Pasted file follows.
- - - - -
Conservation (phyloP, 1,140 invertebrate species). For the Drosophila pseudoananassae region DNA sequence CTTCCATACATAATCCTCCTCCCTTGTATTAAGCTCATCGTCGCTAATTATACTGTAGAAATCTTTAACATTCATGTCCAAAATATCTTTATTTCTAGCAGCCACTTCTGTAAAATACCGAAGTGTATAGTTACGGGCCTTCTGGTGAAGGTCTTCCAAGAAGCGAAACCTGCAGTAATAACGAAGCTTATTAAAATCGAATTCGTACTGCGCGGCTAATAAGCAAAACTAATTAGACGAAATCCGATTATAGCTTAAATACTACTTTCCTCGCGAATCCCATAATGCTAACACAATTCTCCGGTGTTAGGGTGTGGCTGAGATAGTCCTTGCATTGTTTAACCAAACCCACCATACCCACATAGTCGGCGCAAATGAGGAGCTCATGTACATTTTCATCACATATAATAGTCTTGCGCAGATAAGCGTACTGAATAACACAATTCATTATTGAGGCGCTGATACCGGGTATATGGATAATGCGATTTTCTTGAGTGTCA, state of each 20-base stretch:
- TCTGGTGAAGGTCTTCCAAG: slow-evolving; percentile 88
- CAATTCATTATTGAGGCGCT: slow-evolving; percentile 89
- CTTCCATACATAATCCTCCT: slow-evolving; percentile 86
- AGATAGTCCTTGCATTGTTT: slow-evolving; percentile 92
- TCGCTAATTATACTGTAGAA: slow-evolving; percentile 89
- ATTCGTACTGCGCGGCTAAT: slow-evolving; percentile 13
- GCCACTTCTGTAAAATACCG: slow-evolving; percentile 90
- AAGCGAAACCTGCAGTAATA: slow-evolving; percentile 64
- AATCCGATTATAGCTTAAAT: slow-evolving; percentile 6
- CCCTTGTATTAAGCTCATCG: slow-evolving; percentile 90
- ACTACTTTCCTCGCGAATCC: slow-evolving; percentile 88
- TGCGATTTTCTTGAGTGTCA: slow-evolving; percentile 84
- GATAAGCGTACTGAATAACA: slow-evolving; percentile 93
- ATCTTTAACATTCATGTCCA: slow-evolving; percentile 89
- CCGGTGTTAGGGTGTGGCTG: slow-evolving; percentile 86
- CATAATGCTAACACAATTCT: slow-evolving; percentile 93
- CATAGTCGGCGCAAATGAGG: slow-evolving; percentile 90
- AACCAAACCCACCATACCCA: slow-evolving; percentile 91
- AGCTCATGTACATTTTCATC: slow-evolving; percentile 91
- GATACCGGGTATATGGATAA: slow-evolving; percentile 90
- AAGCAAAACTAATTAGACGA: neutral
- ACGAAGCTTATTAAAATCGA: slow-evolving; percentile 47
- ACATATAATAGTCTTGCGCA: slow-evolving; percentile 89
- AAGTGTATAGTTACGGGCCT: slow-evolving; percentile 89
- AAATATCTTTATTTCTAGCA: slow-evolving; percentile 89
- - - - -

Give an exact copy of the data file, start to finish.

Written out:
Conservation (phyloP, 1,140 invertebrate species). For the Drosophila pseudoananassae region DNA sequence CTTCCATACATAATCCTCCTCCCTTGTATTAAGCTCATCGTCGCTAATTATACTGTAGAAATCTTTAACATTCATGTCCAAAATATCTTTATTTCTAGCAGCCACTTCTGTAAAATACCGAAGTGTATAGTTACGGGCCTTCTGGTGAAGGTCTTCCAAGAAGCGAAACCTGCAGTAATAACGAAGCTTATTAAAATCGAATTCGTACTGCGCGGCTAATAAGCAAAACTAATTAGACGAAATCCGATTATAGCTTAAATACTACTTTCCTCGCGAATCCCATAATGCTAACACAATTCTCCGGTGTTAGGGTGTGGCTGAGATAGTCCTTGCATTGTTTAACCAAACCCACCATACCCACATAGTCGGCGCAAATGAGGAGCTCATGTACATTTTCATCACATATAATAGTCTTGCGCAGATAAGCGTACTGAATAACACAATTCATTATTGAGGCGCTGATACCGGGTATATGGATAATGCGATTTTCTTGAGTGTCA, state of each 20-base stretch:
- TCTGGTGAAGGTCTTCCAAG: slow-evolving; percentile 88
- CAATTCATTATTGAGGCGCT: slow-evolving; percentile 89
- CTTCCATACATAATCCTCCT: slow-evolving; percentile 86
- AGATAGTCCTTGCATTGTTT: slow-evolving; percentile 92
- TCGCTAATTATACTGTAGAA: slow-evolving; percentile 89
- ATTCGTACTGCGCGGCTAAT: slow-evolving; percentile 13
- GCCACTTCTGTAAAATACCG: slow-evolving; percentile 90
- AAGCGAAACCTGCAGTAATA: slow-evolving; percentile 64
- AATCCGATTATAGCTTAAAT: slow-evolving; percentile 6
- CCCTTGTATTAAGCTCATCG: slow-evolving; percentile 90
- ACTACTTTCCTCGCGAATCC: slow-evolving; percentile 88
- TGCGATTTTCTTGAGTGTCA: slow-evolving; percentile 84
- GATAAGCGTACTGAATAACA: slow-evolving; percentile 93
- ATCTTTAACATTCATGTCCA: slow-evolving; percentile 89
- CCGGTGTTAGGGTGTGGCTG: slow-evolving; percentile 86
- CATAATGCTAACACAATTCT: slow-evolving; percentile 93
- CATAGTCGGCGCAAATGAGG: slow-evolving; percentile 90
- AACCAAACCCACCATACCCA: slow-evolving; percentile 91
- AGCTCATGTACATTTTCATC: slow-evolving; percentile 91
- GATACCGGGTATATGGATAA: slow-evolving; percentile 90
- AAGCAAAACTAATTAGACGA: neutral
- ACGAAGCTTATTAAAATCGA: slow-evolving; percentile 47
- ACATATAATAGTCTTGCGCA: slow-evolving; percentile 89
- AAGTGTATAGTTACGGGCCT: slow-evolving; percentile 89
- AAATATCTTTATTTCTAGCA: slow-evolving; percentile 89